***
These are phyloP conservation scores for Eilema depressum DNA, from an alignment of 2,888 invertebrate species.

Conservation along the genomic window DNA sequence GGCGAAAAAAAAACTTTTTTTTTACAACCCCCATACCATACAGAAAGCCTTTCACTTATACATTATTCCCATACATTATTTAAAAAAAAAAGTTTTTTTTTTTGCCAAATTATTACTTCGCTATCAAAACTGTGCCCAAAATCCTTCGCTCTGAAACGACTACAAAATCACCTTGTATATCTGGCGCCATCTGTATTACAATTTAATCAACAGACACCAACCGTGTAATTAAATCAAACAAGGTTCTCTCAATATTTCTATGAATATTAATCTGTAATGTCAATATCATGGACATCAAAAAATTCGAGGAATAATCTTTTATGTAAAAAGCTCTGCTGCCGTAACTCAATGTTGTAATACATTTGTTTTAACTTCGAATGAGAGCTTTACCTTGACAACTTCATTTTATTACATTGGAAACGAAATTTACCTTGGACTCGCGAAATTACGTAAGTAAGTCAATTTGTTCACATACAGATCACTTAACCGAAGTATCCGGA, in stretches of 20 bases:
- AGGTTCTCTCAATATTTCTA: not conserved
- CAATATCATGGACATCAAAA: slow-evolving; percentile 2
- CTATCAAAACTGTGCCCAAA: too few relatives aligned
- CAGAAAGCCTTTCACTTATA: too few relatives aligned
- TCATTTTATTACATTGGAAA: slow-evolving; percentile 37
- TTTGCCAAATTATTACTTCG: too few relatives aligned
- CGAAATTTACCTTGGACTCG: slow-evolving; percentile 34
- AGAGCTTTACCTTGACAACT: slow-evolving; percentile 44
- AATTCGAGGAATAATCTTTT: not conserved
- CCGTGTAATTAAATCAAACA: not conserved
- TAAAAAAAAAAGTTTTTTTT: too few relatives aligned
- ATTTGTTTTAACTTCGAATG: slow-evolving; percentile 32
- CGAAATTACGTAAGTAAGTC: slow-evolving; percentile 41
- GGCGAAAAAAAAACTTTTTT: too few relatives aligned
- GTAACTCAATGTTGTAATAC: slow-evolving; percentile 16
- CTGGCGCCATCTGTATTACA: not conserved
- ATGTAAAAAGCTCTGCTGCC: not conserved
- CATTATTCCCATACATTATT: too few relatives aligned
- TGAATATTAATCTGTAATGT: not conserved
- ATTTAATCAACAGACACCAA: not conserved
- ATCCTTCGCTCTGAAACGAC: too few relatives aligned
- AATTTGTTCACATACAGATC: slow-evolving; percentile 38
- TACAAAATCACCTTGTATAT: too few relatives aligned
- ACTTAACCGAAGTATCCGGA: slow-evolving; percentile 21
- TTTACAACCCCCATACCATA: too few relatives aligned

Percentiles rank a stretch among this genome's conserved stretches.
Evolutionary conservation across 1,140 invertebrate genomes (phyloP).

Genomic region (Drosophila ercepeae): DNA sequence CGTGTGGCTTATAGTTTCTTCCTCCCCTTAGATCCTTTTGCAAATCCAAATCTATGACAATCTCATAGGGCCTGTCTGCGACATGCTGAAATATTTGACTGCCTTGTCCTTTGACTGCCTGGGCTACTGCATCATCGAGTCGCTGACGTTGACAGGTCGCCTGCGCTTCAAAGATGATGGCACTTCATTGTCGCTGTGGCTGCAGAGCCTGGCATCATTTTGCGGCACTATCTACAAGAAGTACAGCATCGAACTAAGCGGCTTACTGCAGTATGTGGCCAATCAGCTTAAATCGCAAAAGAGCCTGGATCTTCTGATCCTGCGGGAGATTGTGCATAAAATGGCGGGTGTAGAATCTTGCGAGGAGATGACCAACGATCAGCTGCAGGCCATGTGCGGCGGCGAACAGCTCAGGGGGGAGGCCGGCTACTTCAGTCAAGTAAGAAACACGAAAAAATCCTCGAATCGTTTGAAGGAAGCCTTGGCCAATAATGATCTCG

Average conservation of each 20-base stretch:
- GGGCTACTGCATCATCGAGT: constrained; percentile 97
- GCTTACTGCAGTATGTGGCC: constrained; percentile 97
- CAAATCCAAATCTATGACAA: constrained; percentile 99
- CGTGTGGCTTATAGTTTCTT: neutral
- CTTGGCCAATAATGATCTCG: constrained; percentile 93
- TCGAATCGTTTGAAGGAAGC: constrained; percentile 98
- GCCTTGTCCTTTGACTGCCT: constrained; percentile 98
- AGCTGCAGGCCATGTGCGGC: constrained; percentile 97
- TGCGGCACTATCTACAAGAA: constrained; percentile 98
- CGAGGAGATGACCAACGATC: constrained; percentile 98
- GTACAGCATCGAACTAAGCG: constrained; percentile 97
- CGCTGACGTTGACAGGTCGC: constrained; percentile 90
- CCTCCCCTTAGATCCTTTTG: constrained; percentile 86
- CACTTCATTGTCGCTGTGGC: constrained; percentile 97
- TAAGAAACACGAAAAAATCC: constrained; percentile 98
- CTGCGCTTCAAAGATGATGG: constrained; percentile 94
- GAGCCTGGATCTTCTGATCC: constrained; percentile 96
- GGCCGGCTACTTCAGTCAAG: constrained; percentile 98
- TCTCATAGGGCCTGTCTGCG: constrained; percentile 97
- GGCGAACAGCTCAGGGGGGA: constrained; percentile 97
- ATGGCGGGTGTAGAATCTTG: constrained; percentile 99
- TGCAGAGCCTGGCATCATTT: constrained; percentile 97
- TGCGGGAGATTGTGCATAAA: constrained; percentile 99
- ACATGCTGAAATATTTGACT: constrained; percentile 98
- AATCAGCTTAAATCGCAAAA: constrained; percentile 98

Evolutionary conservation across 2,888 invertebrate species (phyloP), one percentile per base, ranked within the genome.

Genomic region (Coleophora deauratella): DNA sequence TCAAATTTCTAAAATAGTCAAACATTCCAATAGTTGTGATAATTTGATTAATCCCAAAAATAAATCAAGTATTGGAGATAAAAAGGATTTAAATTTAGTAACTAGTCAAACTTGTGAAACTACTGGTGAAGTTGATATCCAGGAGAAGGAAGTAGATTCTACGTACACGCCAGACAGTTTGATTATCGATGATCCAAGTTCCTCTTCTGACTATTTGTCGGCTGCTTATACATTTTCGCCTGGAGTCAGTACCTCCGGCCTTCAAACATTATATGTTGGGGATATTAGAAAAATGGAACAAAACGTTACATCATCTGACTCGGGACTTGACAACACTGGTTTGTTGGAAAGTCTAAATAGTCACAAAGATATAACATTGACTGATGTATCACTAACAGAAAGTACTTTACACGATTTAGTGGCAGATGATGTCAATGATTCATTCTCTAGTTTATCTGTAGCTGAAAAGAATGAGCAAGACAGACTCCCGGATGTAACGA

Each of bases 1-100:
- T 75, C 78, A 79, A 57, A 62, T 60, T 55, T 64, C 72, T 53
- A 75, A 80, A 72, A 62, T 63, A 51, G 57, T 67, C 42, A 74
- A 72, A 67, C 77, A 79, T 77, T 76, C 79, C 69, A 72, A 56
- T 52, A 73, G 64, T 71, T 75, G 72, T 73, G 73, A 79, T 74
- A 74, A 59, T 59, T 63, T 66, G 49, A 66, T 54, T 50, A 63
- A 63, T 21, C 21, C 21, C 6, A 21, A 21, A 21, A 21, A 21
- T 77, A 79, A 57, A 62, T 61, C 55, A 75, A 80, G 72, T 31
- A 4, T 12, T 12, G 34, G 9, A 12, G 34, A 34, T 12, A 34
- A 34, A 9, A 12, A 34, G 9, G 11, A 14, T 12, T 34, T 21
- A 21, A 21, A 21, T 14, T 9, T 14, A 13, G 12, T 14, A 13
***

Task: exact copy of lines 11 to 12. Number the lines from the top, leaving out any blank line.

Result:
- AATTCGAGGAATAATCTTTT: not conserved
- CCGTGTAATTAAATCAAACA: not conserved